The Lone Ranger

Disney, Armie Hammer, Johnny Depp
A lot of controversy surrounded The Lone Ranger when casting was announced, since Johnny Depp is in no way Native American. There are many people who grew up watching The Lone Ranger on TV or listening to its radio show, which actually started in Detroit, too; I am not one of those people, so I went into the movie with an open mind. The film is filled with intense action sequences as well as a good dose of humor, and it kept my attention throughout its (admittedly, rather long) two and a half-hour runtime.

John Reid (Armie Hammer) returns to his small town, and his brother, Dan (James Badge Dale), invites him to ride with him and the other Texas Rangers to try to find and capture the outlaw Butch Cavendish (William Fichtner). Cavendish and his gang end up (semi-spoiler) murdering all of the Rangers, but what he didn't know is that John wasn't actually killed; Tonto (Depp) finds him and is later startled to find that John is awake. John is a "man of the law" but when he finds out who "the law" really is and how corrupt the people running the government are, he decides to "wear the mask," and he and Tonto go off in search of vengeance on Butch Cavendish.

The movie starts with a little boy at a carnival, wearing a Lone Ranger mask and looking through a museum of sorts, and finds that the "Savage in his native environment" actually talks - it's what must be a 100+ year old Tonto, and he tells the boy his story. I thought this was an interesting way to frame the film - not entirely needed, but it did give some perspective and lets us see the story through the boy's eyes. Tonto starts sort of in the middle of the story, with him and John robbing a bank, to which the little boy is understandably confused, since he thought the Lone Ranger and Tonto were "the good guys."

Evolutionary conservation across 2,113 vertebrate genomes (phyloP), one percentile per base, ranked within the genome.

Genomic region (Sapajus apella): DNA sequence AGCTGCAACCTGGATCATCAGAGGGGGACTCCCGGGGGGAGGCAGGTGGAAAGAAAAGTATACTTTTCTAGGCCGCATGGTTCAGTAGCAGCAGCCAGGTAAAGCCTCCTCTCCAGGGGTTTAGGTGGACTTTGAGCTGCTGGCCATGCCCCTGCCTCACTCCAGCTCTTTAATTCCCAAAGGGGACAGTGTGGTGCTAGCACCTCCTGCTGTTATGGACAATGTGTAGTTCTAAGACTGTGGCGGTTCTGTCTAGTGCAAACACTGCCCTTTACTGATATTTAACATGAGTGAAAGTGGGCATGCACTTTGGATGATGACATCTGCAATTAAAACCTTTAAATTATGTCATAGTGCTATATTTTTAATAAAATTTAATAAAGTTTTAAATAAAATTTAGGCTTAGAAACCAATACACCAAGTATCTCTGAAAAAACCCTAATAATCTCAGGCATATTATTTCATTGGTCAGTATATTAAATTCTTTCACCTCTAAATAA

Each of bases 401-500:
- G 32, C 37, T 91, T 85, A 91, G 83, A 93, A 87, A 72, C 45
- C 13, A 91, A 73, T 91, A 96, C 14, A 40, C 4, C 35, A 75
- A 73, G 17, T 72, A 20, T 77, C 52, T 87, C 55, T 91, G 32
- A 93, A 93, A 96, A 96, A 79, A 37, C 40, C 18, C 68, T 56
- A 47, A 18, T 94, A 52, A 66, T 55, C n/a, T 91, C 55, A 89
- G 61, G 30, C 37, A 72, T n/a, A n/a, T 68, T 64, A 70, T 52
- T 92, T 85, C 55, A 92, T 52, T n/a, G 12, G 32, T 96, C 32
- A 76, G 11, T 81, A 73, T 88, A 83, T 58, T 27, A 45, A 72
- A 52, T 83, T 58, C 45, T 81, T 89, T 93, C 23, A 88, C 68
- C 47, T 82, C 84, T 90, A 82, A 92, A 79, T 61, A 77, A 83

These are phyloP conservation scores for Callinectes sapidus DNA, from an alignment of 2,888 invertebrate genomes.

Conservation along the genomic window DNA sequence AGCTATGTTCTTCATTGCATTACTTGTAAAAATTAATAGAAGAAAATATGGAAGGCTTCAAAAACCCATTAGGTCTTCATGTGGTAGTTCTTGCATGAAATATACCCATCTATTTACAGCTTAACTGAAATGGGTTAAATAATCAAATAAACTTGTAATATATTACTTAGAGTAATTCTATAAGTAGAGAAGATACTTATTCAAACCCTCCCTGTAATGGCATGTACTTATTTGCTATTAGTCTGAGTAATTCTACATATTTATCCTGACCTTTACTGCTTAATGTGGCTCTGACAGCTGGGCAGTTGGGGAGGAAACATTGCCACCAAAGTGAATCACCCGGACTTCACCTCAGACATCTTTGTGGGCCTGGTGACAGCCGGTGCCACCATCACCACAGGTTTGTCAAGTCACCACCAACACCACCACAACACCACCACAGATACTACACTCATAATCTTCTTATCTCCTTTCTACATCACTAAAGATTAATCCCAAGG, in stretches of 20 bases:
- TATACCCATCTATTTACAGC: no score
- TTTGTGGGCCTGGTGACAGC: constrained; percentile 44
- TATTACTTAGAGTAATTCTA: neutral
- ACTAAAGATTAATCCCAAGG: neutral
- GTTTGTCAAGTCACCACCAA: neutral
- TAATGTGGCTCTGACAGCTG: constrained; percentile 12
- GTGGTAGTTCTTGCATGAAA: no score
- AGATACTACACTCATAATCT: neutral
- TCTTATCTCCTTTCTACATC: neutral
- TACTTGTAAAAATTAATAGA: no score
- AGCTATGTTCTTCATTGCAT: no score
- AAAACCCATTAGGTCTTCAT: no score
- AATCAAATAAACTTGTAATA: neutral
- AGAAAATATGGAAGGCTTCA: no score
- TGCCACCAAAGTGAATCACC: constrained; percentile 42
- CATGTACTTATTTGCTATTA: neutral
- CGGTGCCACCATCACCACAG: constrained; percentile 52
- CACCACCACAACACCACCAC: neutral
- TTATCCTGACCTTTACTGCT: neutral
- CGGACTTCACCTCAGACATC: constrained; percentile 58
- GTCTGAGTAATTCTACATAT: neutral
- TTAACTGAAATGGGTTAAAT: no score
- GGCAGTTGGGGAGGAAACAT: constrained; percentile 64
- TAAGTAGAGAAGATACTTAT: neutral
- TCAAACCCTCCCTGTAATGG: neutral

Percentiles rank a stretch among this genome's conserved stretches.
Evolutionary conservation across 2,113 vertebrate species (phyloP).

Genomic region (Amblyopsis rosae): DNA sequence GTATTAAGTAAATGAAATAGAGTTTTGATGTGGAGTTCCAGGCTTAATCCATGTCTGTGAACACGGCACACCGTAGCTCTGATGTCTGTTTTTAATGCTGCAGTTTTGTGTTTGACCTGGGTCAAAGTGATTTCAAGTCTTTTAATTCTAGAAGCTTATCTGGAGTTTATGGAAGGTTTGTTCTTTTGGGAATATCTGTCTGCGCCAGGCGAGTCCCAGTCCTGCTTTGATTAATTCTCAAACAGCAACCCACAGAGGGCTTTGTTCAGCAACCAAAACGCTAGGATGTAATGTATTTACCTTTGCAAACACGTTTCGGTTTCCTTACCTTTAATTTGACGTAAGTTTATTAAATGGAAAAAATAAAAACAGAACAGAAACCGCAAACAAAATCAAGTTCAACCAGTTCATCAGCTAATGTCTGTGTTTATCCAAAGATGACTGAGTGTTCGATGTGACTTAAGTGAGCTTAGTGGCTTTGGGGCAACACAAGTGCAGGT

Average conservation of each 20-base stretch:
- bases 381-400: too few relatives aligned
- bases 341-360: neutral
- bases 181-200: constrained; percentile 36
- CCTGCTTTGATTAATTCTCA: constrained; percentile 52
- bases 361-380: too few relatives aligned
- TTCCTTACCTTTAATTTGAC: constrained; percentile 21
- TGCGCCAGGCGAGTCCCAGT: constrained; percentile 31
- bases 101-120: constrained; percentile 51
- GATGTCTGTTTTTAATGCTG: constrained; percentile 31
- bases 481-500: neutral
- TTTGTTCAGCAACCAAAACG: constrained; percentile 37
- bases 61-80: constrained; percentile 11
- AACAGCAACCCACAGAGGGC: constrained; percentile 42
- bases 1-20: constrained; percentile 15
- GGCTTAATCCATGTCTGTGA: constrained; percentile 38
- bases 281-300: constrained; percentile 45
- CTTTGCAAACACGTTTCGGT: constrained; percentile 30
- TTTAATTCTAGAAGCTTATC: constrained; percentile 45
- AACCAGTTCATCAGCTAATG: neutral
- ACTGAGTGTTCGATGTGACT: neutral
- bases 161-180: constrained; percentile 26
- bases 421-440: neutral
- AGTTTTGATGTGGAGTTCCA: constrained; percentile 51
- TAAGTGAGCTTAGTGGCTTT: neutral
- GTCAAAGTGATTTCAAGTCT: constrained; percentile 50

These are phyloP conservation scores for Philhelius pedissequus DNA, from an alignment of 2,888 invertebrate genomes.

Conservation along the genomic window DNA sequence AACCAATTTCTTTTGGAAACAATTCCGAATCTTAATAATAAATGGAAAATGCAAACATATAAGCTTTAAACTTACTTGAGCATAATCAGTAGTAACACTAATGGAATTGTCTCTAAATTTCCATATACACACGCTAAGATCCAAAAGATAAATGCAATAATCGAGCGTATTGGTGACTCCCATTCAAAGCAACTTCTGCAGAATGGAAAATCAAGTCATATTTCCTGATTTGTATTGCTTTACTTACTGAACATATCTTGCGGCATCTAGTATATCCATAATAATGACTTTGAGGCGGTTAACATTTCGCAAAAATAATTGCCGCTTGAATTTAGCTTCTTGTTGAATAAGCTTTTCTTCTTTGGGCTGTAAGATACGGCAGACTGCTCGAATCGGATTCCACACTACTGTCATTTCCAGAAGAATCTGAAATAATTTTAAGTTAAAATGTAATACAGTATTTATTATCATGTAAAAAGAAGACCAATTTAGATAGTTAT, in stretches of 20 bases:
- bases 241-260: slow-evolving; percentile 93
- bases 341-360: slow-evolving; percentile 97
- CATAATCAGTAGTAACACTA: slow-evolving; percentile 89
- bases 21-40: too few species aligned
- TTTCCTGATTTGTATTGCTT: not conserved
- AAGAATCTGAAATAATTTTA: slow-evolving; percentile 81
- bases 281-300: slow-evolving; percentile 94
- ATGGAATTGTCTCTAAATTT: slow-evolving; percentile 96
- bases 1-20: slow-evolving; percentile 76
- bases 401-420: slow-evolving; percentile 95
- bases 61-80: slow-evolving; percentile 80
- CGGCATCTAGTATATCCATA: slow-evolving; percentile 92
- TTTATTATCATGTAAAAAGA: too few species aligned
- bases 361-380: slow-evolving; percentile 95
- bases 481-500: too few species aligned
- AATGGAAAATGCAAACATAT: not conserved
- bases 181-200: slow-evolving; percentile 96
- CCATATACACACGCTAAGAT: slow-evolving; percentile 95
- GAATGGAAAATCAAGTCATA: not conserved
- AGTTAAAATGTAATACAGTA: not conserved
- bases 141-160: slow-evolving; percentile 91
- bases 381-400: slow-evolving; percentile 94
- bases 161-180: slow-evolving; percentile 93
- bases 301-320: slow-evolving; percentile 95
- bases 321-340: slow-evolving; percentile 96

Depp and Hammer make a great team, both action-wise and comedic, and there's a host of other characters that work well here too. Helena Bonham Carter plays the madam of a whore house, and it's a role that's actually more reserved than what she usually does (Les Mis, Alice in Wonderland, the Harry Potter series) but she definitely owns it. Tom Wilkinson plays a railroad man who has a big secret, and Ruth Wilson plays the wife (and later widow) of John's brother Dan, and we later find out that she's always loved John.

Yes, see this film. What I found remarkable is that even though the runtime was so long, if someone asked me today if I'd go see it again, I would definitely say yes. The humor was spot on and the action scenes combined themselves with a great soundtrack, including the William Tell Overture; in this way, the film harkened back to "old time" Westerns, where the bad guy is being chased among a flurry of activity and music composed of strings and brass. Johnny Depp will put all the complainers to shame in his role as Tonto, and Armie Hammer, who I liked in Mirror Mirror and The Social Network, definitely has a bright future ahead of him in film. I hope that there's a sequel to The Lone Ranger, as well, because I'd like to see Depp/Hammer get the chance to reprise their roles, as the duo worked so well together here.

The Lone Ranger is in theaters today, July 3rd, and is rated PG-13 with a runtime of 149 minutes. 4 stars out of 5.

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